A late Victorian townhouse in west London. The ground floor has a drawing room, kitchen-diner, library and WC. The lower-ground floor houses a bathroom and living room. The first floor has a guest bedroom, bathroom and two childrens’ bedrooms. The master suite is on the top floor.


Open-plan is a dirty word in Sebastian Mann’s home. He gets more excited when a house retains a bit of traditional modesty, with private, individual spaces that slowly reveal themselves and tell a story as you walk around it.

Sebastian and his wife Patrina aren’t ones to settle for a cosy lifestyle. With previous home countries including Cambodia, Australia, Fiji and Dubai, their west London family pad was never going to be a cutesy Nappy Valley number.

So when Sebastian, managing partner of design firm Minale + Mann, reworked this townhouse, he decided to honour its late Victorian roots – while stirring in a generous handful of industrial grit for good measure. Warehouse lighting, stark tones, brass, free-flowing art and roughed-up textures lighten charcoal-grey rooms – it’s a compelling remix.

This kitchen is designed to work hard – with loads of storage and a fierce gas hob for stir-fries – but it can play hard too. There is ample room for the children's toys at the garden end of the room.

Glam materials such as quilted leather and brass could sit easily in a subterranean nightclub, but in the dining area (shown above), they’re blasted with sunlight to create a family-friendly space.

When the couple bought the property, it was merely a bedraggled two-storey house with rotten windows and a half-hearted loft extension. Reviving it began with gutting the building, during which time the family rented nearby. But rather than create a standard, knocked-through double reception room, Sebastian’s impulse was to preserve the separate identity of each space.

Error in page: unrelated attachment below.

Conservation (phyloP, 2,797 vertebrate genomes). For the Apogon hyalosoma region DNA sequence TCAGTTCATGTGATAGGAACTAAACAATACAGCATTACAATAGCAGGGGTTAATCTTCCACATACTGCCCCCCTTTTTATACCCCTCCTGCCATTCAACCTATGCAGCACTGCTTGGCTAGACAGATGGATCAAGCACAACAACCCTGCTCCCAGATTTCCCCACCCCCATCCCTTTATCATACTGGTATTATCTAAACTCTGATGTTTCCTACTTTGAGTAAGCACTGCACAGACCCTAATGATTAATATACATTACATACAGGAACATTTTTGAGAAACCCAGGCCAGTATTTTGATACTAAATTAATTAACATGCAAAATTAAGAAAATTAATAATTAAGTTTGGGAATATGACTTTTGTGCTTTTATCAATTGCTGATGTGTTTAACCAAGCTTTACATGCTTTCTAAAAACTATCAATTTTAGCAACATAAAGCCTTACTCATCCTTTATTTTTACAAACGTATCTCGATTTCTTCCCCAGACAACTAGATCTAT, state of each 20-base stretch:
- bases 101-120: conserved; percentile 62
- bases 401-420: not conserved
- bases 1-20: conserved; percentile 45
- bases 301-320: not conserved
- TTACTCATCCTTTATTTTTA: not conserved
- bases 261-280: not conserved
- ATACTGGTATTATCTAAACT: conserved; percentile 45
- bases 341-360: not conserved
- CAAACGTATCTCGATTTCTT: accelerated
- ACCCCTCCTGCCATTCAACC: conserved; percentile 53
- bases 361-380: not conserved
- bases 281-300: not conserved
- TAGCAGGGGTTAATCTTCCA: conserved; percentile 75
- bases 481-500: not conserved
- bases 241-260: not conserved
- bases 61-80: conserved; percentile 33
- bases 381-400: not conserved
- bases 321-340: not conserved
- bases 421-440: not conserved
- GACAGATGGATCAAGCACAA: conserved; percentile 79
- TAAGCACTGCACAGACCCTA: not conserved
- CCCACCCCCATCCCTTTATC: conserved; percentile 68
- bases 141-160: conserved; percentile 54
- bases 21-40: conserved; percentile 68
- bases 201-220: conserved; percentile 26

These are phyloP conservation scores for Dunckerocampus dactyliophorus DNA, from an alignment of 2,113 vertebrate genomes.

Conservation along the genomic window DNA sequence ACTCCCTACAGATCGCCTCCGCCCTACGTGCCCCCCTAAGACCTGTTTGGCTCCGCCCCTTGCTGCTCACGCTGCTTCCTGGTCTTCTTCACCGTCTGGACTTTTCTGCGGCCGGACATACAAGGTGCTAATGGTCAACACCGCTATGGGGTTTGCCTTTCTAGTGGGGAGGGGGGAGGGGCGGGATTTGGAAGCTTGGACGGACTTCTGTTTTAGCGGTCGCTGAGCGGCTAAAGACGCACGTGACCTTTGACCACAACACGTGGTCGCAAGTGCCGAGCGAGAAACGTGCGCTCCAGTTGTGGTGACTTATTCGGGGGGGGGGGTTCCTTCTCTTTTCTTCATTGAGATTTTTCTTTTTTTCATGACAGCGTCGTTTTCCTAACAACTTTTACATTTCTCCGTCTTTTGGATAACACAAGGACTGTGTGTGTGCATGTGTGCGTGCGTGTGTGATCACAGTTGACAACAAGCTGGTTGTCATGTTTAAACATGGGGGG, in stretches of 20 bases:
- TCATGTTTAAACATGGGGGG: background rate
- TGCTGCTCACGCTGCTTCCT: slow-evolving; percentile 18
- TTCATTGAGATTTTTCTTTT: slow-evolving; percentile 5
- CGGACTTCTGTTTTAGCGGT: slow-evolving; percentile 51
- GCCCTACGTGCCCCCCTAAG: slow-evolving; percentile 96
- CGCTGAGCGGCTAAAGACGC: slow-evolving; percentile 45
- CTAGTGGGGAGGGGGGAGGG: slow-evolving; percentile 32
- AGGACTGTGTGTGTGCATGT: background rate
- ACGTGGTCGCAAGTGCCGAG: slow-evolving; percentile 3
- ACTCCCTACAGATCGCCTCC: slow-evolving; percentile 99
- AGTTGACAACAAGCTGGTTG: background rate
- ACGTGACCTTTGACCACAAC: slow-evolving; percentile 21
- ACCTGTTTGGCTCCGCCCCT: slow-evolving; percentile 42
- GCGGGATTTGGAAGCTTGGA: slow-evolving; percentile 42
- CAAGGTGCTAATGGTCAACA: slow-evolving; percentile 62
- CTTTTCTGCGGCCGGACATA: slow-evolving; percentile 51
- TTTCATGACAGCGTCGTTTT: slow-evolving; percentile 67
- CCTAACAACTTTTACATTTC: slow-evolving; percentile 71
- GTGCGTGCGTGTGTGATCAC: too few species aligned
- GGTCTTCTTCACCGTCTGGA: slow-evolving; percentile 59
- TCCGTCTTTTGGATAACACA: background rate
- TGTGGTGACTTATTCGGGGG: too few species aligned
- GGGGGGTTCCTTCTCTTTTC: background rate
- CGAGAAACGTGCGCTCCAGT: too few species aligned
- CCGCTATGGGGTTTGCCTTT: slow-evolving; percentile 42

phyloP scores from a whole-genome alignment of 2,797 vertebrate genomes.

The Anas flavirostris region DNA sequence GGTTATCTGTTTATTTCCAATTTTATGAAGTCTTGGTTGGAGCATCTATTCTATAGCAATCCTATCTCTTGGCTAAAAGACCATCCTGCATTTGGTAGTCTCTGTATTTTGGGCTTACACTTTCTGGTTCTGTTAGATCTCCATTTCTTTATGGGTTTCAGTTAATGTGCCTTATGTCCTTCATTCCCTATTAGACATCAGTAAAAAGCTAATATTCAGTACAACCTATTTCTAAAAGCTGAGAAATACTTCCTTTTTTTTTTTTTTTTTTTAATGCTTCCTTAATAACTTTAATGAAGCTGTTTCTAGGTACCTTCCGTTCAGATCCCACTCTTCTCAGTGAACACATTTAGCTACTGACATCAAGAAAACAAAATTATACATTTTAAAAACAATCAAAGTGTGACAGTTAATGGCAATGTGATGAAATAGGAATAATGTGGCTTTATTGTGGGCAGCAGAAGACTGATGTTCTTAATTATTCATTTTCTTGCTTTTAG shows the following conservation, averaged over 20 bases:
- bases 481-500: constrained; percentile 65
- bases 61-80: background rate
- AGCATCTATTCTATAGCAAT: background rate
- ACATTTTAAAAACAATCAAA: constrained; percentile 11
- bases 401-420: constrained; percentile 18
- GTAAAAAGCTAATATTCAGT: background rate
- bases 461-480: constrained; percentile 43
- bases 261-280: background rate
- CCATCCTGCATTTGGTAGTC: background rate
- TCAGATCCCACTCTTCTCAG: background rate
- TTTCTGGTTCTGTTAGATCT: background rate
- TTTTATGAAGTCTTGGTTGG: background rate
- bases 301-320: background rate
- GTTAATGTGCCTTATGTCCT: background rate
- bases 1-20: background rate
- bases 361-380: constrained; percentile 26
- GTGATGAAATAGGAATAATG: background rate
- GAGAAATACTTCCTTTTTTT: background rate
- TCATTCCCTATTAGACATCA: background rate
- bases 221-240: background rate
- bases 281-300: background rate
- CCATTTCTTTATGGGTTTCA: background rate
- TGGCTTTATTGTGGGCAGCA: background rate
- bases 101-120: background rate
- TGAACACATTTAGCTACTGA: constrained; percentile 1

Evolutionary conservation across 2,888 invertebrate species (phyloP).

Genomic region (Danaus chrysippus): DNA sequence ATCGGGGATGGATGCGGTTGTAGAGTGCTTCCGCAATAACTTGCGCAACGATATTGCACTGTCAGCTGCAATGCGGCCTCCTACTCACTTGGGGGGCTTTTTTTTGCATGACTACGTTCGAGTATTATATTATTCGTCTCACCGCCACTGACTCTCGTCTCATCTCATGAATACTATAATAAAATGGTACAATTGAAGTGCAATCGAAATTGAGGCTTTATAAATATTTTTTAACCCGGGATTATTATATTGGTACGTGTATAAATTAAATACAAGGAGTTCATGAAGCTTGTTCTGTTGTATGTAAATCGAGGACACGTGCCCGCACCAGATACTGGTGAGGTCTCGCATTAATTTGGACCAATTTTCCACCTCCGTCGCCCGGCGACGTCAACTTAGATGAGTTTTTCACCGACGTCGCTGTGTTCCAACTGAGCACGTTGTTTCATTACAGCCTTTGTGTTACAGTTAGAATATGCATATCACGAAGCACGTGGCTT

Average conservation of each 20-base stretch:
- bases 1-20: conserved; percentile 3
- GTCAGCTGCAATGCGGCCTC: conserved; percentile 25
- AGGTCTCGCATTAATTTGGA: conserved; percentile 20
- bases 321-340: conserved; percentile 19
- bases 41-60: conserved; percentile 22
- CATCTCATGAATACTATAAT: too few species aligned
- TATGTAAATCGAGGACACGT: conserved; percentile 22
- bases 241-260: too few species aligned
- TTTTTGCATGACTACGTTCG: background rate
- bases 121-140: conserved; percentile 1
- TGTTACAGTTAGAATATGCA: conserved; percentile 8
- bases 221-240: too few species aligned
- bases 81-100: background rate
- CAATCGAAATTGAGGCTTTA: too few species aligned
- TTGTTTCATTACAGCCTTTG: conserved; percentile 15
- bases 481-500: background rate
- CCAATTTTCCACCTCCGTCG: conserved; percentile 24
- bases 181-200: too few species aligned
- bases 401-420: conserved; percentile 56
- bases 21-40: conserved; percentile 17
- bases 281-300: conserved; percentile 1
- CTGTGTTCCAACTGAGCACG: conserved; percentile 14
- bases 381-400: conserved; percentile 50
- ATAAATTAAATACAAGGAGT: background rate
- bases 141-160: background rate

The front room was returned to its traditional use as a drawing room – the public face of the house – while the more personalised library and kitchen-diner are to the rear.


From the hallway, you can see into the drawing room. Hallways are often neglected, so Sebastian decided to let the two spaces speak to each other. A glazed wall links them without losing their senseof separateness.

In this grown-up scheme, designed as a formal meet-and-greet space, bold features are softened by ethereal marble tones.

Refined yet industrial is how Sebastian describes the house. This aesthetic runs through all the rooms, with their elegantly urban, grey backdrops.

Artwork by John O’Carroll in layers of wax, resin, aluminium and steel shine out from the graphite-coloured walls, while untreated oak flooring adds natural warmth.

Master bedrooM

The built-in storage, made in black MDF,with a library-style ladder, incorporates a clever display area.

An elevated mezzanine section above the bedadds an extra dimensionto the loft for a hotel-suite feel. Family photos and mementos line the shelves.

Master en suite

Slate flooring sets a dark and moody backdrop for hip hotel-style additions.

Surfaces in slate, lava stone, wood, brass and marble hone the rough, custom-made theme and link textures throughout the house. For Sebastian it’s a more sophisticated way to create a feeling of unity and flow than just knocking down walls.

To see more of Minale + Mann’s work, visit

Photography / Paul Massey

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